Monday, March 31, 2008

Since My Last Posting.....

Below are some recent pics taken around Sydney during training sessions over the last fortnight.
Cronulla Beach had a gentle spilling wave ideal for learning to surf.
Tony caught this wave a little early and discovered what happens after the bow disappears.
He handled the resulting vertical manouver nicely landing in a compact braced position complete with grin.
Just wish I had managed the camera as well.

A smaller wave and more speed - this time Tony avoids the 'endo'.
But only just.

Tim tries a roll off Jibbon beach.
Note that although the boat is almost upright Tim's head is just leaving the water.
A successful roll with out resorting to brute strength

Behind this mysterious mask is a big grin because Terry has just passed his Australian Canoeing 'Sea Skills' award.
Congratulations TJ!

Fellow instructor Mark Sundin on a recent NSWSKC trip to Little Bay and return with some rescue training and a picnic lunch.
Mark always looks so happy in his boat.

Seated in a kayak, with the sea breeze in your face, it is hard to imagine there is a major capital city just around the corner.

Kate enjoys the scene as she waits for the group to catch up.

Ian turns his back on the big end of town.
Nice boat.

Cruising in on the back of a wave for a well earned lunch, cuppa and debrief.
Another hard day at "the office".

A late afternoon shower to wash the salt away
Cags and lights are going on earlier each week.

The days when the orthodox approach to sea kayaking required long paddles with slender flat blades are behind us.
Chris uses a relatively short 'wing' paddle whether he is paddling his racing K1 on flatwater or a sea kayak in open water.
Note: torso rotation and posture.

After a surprise capsize, Alan sets up for a reenter and roll.

As the Bureau says:"waves may be up to twice the height of averages given here."
(And this happens even on the 'flat' days.)

waiting for the next adventure?.

Sunday, March 16, 2008

The Royal Training Paddle

Sunday morning: boats are packed, charts consulted, forecasts reviewed and decisions made.

The possibility of a hard slog into a building headwind is accepted as a manageable risk. If conditions get too strong too early our "plan b"will involve a downwind run into Wattamolla.

Our first break is just after rounding Jibbon Head. From here we can see the bombora seething occasionally. Today we can safely run the gap between the cliffs and reef, and head south down the cliffs to Marley.

We check out the surf at Big Marley before a soft landing at Little Marley for lunch.

On the way home we practice rescues, rolling, and controlling our boats in the building breeze.

The group have never paddled the seacliffs of "The Royal" before and they are suitably impressed with the backdrop for today's training.

Thursday, March 13, 2008

Surf and Sunsets

After recent heavy swells and cloudy conditions this week has been a welcome change of pace with blue skies and small, playful waves.

I have included a couple of images from this week's local adventures:

Matt Bezzina paddling a Valley Aquanaut through kinder waves than the monsters that "chundered" him a couple of weeks ago.

He was still a bit shaky yesterday so I think he will start reading Marine Charts and swell forecasts before deciding to take any "shortcuts" in the future. I am glad he "got back on the (sea) horse".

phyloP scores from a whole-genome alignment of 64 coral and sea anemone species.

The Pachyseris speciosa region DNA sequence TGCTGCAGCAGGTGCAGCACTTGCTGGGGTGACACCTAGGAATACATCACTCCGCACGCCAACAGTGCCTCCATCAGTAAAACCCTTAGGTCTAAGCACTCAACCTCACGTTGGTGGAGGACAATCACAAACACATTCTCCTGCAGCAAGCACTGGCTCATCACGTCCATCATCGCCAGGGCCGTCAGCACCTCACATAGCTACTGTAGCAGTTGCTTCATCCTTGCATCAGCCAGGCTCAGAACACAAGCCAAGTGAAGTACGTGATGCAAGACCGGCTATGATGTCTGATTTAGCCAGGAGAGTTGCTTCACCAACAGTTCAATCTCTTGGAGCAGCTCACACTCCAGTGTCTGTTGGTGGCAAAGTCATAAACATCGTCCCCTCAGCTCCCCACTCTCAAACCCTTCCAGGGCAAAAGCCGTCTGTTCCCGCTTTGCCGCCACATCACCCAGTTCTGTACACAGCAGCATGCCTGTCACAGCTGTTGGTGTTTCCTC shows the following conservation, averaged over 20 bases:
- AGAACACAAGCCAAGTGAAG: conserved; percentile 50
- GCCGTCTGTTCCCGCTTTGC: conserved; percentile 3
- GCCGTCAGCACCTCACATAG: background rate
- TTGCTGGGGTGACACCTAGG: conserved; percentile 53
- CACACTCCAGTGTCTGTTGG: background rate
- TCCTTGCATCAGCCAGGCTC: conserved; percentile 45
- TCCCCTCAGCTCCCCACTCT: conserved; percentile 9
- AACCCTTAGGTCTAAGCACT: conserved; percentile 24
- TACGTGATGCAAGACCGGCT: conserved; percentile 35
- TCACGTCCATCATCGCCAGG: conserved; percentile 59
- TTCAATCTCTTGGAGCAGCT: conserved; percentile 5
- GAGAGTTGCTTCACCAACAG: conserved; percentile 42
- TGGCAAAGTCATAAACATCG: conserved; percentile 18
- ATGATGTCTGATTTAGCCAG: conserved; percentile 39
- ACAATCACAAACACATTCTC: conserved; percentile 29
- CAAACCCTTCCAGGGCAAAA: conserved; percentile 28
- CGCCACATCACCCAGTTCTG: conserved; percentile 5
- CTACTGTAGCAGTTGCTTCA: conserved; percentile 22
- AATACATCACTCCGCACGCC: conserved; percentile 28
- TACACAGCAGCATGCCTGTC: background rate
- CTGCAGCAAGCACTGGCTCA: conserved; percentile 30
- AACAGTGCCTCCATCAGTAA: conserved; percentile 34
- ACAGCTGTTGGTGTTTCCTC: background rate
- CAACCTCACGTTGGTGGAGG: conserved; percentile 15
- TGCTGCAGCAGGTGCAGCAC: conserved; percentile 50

Early evening checking for shipping traffic before crossing Sydney Heads.

Alan is pointing towards the city skyline.

This is about as good as it gets...........

Monday, March 3, 2008

Rolling Part 1

It is easy to do but sometimes tricky to learn. How many other times in your life have you been required to solve a three dimensional puzzle while sitting upside down, underwater on one breath? Until you can do it, rolling has a Houdini like quality. In reality it is just another stroke, but without it, the whole busines of paddling rough water is riskier and less fun.

Last week I taught The "C to C" and "layback" as well as my usual "Sweep and Brace" Technique.
The age range and physical attributes of people wanting to roll has increased so it makes sense to 'customise techniques to suit the paddler.
Chris and Rob are doing the "C toC ", Matt, Terry and Donne are doing the "Sweep", John is doing the extended paddle or "pawlata" roll and Daniel and Tim are doing the "layback".
The cold weather and rain didnt stop a single lesson and they are all rolling!

Last Week

Tuesday 26
As we rounded North Head the extent of the storm became more obvious. Somewhere towards Cronulla bolts of lightning were cutting through the overcast with growing intensity.
The storms we had all expected to move North over Western Sydney were now moving in long line towards the North East. The city skyline faded into the deluge and, to seaward, the high bruised clouds matched pace, engulfing Bondi and the Ben Buckler cliffs.........It was all coming our way.
The options - try to outrun it across Sydney Heads or head back into Manly, away from our launch point to see what would happen next.
The Manly option took us further away from home but also a safe distance from the storm we couldnt beat.
Standing on the beach at Little Manly we looked back in the general direction of the cloud obscured city and watched the show.
In the aftermath we paddled home in darkness with the dual legacy of this serious weather; a lightning- fractured sky to make us humble and a building headwind to make us hungry.